[B]C[/B] --- C# --- D --- D# --- [B]E[/B] --- F --- F# --- [B]G[/B]
                             1     2      3

From C take 4 steps = E
Now from E take 3 steps = G

You got a major triad.

Now for identifying chords take the Root note, and count the steps till you hit then 2nd note, and then again for the 3rd note.

The "Re-incarnation of Plato" Award 2009
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Last edited by xxdarrenxx at Jan 10, 2012,
#12
^

TS, Darren has very kindly posted a detailed explanation of what I mentioned in the previous post about breaking the chord up into 3rds. Nice!

You have some options now, on how you want to go about this.

The truth is, there's no shortcut, really. The best shortcut is to put the work in.
Last edited by mdc at Jan 10, 2012,
#13
I see. That definitely sounds like a way to approach it.
After a while you'd probably also start to remember some of the chords, just by looking at them on the sheet.
I still have one question though.

Take a look at this chord. An example from the link before.
The notes are the following: Gb, B, D, Eb. (Dno if harmonically correct)
Which means that the first step, from the root to the 3rd (Gb - B) there is a distance on 5 steps. Which doesn't make it either a Major, Minor, Dim or Aug.
So i don't really get that one. Am i just being completely stupid or what kind of chord is this?
Thanks for your help btw.
#14
Look at the 3rd line of your link. To be fair they haven't labelled it that clearly, but that chord is in the bass clef.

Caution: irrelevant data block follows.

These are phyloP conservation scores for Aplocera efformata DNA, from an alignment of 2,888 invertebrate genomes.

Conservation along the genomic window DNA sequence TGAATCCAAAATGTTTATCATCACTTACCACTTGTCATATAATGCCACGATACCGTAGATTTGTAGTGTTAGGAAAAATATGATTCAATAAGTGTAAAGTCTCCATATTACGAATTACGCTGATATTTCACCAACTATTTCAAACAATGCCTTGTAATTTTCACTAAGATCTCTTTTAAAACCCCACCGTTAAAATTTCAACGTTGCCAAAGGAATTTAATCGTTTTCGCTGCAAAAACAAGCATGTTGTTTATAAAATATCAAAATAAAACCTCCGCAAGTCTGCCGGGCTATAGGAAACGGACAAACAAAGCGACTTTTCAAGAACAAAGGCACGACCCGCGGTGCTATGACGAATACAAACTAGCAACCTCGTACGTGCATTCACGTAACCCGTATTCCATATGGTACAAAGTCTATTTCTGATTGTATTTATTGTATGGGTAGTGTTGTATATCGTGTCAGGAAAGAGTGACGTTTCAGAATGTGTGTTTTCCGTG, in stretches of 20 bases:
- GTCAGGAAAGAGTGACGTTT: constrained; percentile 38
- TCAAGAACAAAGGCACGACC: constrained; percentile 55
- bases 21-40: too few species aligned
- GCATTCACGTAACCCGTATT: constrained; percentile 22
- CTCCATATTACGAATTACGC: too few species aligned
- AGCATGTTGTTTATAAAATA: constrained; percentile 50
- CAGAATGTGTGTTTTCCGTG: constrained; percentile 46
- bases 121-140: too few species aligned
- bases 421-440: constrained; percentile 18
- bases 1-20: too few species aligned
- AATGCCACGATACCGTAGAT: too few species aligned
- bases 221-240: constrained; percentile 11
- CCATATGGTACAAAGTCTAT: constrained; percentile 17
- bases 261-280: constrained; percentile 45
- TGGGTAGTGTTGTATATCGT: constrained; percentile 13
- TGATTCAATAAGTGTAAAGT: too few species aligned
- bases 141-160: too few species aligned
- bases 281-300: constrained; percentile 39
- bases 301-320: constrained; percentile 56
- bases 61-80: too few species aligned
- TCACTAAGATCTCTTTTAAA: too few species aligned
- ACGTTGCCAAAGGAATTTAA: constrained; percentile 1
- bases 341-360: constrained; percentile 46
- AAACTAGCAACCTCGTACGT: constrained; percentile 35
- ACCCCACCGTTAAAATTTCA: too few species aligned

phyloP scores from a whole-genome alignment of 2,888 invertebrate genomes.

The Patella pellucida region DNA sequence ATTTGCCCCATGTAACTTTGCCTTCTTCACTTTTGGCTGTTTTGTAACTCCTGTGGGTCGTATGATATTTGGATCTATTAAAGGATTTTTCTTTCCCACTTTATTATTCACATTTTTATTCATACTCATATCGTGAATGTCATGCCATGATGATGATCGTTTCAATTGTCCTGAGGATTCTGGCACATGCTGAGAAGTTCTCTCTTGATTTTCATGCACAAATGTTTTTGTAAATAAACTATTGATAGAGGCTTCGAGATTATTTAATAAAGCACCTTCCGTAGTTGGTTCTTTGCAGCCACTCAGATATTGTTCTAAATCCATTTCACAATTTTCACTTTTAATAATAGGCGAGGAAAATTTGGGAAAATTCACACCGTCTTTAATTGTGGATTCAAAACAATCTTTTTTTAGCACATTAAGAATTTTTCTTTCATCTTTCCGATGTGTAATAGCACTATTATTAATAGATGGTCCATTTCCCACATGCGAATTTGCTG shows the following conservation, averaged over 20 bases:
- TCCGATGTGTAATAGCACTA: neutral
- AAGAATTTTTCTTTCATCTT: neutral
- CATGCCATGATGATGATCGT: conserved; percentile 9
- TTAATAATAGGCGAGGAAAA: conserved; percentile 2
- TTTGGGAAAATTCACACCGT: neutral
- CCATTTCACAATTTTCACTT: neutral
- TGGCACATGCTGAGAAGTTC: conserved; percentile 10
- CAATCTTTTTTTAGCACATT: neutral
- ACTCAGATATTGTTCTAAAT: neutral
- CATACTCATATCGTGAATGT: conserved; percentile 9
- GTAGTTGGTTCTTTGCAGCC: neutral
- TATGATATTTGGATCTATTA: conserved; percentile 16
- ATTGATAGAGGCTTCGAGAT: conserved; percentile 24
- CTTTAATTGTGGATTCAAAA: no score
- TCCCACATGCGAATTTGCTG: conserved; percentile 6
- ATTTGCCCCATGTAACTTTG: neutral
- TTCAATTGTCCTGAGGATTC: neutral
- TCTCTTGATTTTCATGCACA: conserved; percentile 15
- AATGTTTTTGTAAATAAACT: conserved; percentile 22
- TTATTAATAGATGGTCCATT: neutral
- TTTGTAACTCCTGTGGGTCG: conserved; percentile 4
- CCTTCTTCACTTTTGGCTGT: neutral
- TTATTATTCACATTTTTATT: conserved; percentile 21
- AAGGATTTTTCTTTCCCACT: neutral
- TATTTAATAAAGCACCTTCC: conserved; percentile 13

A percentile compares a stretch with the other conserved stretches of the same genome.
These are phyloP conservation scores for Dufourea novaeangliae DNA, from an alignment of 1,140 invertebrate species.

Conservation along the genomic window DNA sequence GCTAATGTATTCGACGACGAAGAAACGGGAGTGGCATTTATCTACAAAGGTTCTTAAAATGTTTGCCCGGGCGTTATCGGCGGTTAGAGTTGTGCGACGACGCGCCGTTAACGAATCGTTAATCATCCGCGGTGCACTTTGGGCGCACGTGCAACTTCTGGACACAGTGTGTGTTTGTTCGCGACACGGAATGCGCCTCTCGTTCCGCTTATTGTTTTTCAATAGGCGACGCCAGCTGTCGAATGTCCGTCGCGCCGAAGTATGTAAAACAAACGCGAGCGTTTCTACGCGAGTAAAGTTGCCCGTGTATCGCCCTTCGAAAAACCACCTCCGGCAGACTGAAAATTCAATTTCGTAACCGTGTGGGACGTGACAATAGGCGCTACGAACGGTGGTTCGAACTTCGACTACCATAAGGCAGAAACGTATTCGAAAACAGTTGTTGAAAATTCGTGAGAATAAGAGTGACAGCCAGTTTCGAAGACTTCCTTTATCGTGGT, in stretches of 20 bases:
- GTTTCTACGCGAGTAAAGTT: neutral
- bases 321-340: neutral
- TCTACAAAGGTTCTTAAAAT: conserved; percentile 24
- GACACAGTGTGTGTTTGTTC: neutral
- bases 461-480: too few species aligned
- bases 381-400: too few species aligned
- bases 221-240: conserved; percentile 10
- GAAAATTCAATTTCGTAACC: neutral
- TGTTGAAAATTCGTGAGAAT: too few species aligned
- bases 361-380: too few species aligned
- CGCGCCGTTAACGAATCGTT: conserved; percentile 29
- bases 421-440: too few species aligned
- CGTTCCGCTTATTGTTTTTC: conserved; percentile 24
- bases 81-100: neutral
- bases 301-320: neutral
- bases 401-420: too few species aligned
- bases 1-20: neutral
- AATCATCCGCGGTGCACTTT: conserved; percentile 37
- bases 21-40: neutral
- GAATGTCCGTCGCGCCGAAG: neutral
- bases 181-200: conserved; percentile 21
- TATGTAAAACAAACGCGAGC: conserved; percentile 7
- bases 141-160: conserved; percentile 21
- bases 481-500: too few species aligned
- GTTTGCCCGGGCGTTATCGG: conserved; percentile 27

They do that to test your observation skills in general. :
Last edited by mdc at Jan 10, 2012,
#15
Ah. Of course.
Now it makes sense. They could have made it more clear though
Next time, hopefully wont make the same mistake
#18
Oh because when writing it that way, my "Maj" is affecting the seventh?
Without the seventh its a Major Triad, so i thought you were supposed to notate it like that.
#19
well, the way I write it, if you add Maj7 to the name of a chord, you are indicating that the 7th is a major one
#20
Quote by KrisHQ
Oh because when writing it that way, my "Maj" is affecting the seventh?
Without the seventh its a Major Triad, so i thought you were supposed to notate it like that.

No, it's the other way around. Your 7th will affect the major triad. In all cases, the 7th will affect what the original triad will become.
Last edited by mdc at Jan 10, 2012,
#21
That's one way, the other is how we teach it. Basically if you name any chord (and I mean any chord), we teach someone to instantly name the notes in that chord. I cant tell you how we do that, but I demonstrate it in real time, and it takes us 5 lessons to teach the skill.

It's a one of a kind system. I'm not trying to troll you, and in fair disclosure, it's the 3rd class that our students have to take, so if you are looking for a piecemeal method for the system, we wouldn't be appropriate for that, and there are a couple of course prerequisites.